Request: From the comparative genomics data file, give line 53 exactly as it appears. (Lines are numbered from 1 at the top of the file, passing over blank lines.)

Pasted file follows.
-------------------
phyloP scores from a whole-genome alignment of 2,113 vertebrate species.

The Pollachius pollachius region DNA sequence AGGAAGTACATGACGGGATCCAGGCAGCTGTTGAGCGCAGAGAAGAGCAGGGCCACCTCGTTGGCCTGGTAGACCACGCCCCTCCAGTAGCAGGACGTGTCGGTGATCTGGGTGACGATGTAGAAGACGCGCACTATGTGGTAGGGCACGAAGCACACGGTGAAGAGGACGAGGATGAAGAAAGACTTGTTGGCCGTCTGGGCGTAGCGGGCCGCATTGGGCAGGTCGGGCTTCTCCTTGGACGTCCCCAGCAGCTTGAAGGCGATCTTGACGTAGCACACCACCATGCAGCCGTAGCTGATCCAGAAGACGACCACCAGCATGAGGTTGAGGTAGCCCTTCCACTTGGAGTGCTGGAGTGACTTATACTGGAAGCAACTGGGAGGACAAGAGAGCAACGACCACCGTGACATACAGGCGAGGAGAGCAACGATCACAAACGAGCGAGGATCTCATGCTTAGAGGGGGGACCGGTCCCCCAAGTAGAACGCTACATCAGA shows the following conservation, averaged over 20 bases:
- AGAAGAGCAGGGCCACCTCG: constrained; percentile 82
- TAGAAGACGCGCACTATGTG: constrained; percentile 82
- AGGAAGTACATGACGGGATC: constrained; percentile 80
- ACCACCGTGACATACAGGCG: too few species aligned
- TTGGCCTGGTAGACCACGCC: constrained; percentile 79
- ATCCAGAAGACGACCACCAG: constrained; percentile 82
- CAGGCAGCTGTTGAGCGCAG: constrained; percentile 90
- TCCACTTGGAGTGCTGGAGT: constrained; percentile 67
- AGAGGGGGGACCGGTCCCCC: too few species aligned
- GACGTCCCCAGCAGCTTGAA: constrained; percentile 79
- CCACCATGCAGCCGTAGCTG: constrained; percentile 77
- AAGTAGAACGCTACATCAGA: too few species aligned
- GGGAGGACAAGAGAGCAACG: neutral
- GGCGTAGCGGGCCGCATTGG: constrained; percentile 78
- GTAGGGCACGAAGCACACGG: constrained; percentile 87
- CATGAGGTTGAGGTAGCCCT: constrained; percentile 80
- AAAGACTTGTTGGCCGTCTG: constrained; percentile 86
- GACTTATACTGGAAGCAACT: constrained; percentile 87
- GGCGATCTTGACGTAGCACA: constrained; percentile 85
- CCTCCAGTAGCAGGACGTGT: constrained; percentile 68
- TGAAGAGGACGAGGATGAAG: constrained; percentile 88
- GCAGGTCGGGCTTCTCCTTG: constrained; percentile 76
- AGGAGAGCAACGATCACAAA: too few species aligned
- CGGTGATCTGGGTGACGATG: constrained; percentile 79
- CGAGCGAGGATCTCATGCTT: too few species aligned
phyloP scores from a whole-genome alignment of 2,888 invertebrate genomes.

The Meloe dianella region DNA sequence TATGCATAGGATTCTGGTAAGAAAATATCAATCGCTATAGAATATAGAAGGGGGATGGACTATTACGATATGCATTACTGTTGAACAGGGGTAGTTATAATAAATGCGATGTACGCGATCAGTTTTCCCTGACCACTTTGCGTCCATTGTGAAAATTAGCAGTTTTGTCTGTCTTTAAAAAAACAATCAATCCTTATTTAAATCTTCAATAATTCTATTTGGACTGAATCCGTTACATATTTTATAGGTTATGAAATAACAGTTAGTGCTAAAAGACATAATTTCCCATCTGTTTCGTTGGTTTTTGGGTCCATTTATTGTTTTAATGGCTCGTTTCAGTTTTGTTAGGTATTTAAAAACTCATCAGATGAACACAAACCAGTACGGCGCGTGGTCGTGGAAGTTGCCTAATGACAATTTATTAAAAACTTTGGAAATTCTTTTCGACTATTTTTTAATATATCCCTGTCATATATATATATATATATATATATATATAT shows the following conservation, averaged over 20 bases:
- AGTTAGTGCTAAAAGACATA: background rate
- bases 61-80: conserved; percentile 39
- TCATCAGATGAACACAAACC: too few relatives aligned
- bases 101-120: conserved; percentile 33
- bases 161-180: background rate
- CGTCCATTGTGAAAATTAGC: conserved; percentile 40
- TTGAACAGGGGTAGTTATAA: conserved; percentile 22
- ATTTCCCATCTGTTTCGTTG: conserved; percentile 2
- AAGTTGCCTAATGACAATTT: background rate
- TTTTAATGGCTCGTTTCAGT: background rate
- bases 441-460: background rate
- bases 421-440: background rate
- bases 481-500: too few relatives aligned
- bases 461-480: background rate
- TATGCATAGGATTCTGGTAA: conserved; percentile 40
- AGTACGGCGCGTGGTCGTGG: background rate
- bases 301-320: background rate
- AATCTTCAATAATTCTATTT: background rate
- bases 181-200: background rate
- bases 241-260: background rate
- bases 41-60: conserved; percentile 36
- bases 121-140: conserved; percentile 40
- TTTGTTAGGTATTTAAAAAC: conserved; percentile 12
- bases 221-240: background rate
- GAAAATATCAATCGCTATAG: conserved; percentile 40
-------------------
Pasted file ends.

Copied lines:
- bases 221-240: background rate